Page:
Restraining orders often get thrown around in media, used egregiously to help bolster fictional narratives or used in smear campaigns against important figures. This creates a lot of confusion about their actual purpose and how they work in real life.
How does a temporary restraining order in particular function? What happens if one individual decides to file one against another?
Defining domestic violence
The New Jersey State Police site includes information on domestic violence, which serves as the major reason that most restraining orders come into being. Domestic violence often occurs between partners – especially spouses – and between parents and children. However, by law, domestic violence can occur between anyone sharing living quarters, including roommates.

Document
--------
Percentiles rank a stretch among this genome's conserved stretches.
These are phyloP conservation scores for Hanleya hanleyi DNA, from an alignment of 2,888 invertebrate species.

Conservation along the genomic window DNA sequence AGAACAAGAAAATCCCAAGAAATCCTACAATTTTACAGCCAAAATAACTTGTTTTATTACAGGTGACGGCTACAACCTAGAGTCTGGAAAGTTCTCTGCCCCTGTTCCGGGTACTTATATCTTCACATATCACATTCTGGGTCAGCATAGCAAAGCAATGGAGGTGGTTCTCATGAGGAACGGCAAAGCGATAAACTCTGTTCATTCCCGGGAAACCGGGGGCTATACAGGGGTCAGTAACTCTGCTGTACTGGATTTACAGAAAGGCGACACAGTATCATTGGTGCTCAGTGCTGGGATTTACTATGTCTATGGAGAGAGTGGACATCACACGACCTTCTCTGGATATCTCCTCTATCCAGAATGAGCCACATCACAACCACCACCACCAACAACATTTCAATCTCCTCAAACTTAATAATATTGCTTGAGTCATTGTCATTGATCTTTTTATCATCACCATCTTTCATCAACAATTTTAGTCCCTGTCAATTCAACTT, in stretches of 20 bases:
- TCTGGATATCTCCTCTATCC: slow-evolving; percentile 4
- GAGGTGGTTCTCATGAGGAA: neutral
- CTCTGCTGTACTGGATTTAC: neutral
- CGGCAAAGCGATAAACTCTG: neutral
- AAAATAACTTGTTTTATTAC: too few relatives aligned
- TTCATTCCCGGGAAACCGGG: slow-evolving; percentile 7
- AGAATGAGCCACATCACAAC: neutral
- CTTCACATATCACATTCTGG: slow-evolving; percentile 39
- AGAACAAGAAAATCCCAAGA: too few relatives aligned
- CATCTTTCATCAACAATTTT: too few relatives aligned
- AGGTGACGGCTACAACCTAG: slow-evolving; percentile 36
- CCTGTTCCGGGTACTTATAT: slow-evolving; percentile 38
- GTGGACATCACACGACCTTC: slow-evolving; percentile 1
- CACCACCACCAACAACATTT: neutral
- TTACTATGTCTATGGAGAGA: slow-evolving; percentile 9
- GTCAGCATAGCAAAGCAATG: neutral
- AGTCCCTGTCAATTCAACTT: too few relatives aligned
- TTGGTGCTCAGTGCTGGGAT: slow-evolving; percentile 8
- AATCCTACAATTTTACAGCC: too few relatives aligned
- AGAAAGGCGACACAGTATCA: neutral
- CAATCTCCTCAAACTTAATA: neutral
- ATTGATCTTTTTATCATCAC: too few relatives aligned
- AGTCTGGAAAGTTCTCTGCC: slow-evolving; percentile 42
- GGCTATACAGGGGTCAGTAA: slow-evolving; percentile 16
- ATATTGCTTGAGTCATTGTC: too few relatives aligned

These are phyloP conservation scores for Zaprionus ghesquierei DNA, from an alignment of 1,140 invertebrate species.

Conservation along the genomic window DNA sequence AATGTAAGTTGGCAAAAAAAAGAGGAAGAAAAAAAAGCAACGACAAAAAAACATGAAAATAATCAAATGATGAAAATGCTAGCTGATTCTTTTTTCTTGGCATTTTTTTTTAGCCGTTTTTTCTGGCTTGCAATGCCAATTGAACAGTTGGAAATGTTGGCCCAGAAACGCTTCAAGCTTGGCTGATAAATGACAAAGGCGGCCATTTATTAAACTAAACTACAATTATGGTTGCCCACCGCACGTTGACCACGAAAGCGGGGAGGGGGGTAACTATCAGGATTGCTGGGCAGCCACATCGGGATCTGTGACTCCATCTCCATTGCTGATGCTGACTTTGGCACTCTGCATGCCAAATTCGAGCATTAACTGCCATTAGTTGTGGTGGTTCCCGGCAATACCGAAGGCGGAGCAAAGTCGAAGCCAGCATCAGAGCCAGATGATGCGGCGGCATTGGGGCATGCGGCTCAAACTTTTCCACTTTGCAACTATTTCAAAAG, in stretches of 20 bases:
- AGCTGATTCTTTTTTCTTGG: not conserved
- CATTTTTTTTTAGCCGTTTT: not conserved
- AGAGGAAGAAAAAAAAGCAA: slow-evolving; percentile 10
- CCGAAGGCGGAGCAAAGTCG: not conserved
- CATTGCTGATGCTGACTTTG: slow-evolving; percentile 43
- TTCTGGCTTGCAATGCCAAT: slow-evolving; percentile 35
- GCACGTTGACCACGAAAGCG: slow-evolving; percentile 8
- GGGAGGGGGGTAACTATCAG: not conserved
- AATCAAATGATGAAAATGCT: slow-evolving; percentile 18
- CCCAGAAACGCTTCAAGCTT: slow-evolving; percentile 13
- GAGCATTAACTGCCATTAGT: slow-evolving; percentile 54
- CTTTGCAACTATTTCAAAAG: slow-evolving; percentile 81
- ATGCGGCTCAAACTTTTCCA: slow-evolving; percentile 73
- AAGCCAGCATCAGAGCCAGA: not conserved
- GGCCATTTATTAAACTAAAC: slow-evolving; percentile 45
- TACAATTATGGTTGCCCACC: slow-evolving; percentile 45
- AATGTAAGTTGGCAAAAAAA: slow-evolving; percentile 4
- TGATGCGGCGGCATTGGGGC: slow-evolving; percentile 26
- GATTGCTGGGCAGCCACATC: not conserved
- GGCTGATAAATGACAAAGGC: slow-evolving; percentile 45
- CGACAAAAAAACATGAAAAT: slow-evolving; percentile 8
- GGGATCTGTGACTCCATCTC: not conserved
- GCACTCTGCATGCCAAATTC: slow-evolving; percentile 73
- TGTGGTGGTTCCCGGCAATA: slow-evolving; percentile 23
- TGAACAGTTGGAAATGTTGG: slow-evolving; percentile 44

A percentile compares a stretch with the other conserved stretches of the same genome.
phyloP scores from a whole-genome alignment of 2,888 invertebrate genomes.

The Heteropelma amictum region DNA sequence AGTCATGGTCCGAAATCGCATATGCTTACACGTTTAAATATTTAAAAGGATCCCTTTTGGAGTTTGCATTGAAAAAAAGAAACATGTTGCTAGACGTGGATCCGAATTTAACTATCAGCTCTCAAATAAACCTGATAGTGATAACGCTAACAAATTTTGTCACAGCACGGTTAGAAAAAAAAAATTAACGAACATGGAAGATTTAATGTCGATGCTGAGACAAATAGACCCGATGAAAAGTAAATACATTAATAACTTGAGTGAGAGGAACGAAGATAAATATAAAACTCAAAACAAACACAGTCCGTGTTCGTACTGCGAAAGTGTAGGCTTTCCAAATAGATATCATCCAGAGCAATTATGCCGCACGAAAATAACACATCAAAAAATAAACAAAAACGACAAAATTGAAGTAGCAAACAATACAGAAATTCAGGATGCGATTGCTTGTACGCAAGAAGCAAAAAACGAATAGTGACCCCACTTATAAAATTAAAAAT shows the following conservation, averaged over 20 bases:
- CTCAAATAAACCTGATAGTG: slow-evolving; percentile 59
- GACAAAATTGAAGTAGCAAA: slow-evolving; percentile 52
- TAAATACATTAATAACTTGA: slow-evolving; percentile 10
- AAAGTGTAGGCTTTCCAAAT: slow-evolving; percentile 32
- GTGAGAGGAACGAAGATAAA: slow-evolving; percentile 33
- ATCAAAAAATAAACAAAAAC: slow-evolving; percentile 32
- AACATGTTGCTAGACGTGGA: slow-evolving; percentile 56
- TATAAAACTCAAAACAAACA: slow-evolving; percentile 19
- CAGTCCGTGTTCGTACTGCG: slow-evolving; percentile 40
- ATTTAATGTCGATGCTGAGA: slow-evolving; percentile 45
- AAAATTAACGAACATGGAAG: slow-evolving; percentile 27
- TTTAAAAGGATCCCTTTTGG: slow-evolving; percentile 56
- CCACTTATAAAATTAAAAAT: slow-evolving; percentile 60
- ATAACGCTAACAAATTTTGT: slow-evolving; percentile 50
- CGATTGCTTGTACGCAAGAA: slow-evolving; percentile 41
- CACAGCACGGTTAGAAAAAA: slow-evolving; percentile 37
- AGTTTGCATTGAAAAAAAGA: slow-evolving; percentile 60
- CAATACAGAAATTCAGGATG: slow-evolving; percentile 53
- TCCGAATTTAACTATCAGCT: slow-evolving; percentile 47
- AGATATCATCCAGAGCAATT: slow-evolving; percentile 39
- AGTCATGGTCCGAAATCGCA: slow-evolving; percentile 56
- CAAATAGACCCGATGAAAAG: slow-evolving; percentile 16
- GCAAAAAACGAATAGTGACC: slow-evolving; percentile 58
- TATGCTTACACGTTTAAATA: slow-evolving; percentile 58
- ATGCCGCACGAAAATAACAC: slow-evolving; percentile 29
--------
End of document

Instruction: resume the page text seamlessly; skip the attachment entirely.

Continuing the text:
Not only that, but many people also assume that domestic violence involves physical assault. While this does play a role in many domestic violence cases, a person can still take action if under realistic threat of violence, even if that violence remained a threat and not an action.
What happens after receiving a restraining order?
A judge can issue a temporary restraining order if one person accuses another of domestic violence. With this order, the alleged abuser cannot return to the location where the domestic violence occurred, even if it is their home. They cannot contact the victim in any way, and they also lose their right to own guns. They may need to pay the victim’s medical expenses and might also have to pay child support temporarily. They may even temporarily lose custody of their child.
These severe penalties serve as just one reason why domestic violence charges must get taken seriously. A conviction could end up seriously altering the course of the accused’s life.